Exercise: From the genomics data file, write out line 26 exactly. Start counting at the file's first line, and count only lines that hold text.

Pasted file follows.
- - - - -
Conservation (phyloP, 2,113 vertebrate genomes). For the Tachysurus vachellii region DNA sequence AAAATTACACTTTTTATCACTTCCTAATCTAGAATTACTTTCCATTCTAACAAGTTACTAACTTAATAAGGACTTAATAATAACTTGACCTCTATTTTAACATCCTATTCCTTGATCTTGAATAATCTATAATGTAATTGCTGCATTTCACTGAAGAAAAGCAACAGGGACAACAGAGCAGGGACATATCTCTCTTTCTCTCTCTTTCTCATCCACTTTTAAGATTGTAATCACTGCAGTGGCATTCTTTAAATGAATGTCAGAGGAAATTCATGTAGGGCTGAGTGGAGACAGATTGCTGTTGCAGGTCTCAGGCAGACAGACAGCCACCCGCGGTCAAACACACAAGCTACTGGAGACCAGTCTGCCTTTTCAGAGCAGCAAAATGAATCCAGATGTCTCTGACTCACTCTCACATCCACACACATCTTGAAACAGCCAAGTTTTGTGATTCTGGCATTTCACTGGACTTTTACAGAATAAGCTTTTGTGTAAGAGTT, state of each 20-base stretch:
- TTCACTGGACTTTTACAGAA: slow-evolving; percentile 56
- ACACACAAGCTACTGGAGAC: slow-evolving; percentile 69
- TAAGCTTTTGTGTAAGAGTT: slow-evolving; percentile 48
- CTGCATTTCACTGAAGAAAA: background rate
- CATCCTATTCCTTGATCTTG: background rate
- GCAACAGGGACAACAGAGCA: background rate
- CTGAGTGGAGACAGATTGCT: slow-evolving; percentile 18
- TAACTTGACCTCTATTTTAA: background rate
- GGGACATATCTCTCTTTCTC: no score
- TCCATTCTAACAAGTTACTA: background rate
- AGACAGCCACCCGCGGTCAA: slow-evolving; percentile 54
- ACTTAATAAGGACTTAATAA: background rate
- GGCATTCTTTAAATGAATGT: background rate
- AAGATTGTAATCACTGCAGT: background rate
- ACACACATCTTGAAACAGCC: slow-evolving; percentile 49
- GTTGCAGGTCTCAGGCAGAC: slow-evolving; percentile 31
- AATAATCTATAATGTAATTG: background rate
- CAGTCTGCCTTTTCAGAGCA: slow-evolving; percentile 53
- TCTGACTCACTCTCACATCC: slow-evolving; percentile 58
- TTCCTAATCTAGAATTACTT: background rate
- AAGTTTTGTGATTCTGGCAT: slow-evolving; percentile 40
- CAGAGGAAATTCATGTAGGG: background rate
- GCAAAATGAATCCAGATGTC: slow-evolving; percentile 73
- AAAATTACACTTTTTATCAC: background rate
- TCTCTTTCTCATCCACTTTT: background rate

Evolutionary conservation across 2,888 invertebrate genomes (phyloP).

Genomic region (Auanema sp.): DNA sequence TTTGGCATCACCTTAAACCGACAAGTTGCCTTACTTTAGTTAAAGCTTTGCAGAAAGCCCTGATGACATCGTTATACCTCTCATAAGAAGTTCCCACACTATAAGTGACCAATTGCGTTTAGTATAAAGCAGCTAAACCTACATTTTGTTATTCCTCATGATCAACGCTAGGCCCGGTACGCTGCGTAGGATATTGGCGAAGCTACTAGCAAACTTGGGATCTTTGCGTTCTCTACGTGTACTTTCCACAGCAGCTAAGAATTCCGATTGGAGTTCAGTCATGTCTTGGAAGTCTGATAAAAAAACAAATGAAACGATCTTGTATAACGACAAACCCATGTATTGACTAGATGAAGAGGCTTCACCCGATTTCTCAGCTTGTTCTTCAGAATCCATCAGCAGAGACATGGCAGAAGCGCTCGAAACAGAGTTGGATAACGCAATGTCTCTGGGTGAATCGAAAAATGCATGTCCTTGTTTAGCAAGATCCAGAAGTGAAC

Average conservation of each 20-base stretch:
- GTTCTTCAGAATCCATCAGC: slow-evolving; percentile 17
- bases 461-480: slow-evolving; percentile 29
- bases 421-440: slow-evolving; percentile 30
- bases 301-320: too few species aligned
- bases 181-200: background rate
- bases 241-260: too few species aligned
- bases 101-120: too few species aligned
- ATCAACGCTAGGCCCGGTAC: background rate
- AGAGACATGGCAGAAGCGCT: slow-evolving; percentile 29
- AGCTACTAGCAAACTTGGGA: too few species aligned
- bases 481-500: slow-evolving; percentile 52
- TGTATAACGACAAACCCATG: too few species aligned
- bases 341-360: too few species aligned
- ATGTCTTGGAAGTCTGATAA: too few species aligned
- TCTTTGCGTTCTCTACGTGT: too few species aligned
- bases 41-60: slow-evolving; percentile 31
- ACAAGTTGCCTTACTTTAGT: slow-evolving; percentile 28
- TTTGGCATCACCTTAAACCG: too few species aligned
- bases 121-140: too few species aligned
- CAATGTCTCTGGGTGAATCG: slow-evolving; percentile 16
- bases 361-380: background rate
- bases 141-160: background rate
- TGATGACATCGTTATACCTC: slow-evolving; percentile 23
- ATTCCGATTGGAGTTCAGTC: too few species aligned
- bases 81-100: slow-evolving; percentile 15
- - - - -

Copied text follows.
- TCTCTTTCTCATCCACTTTT: background rate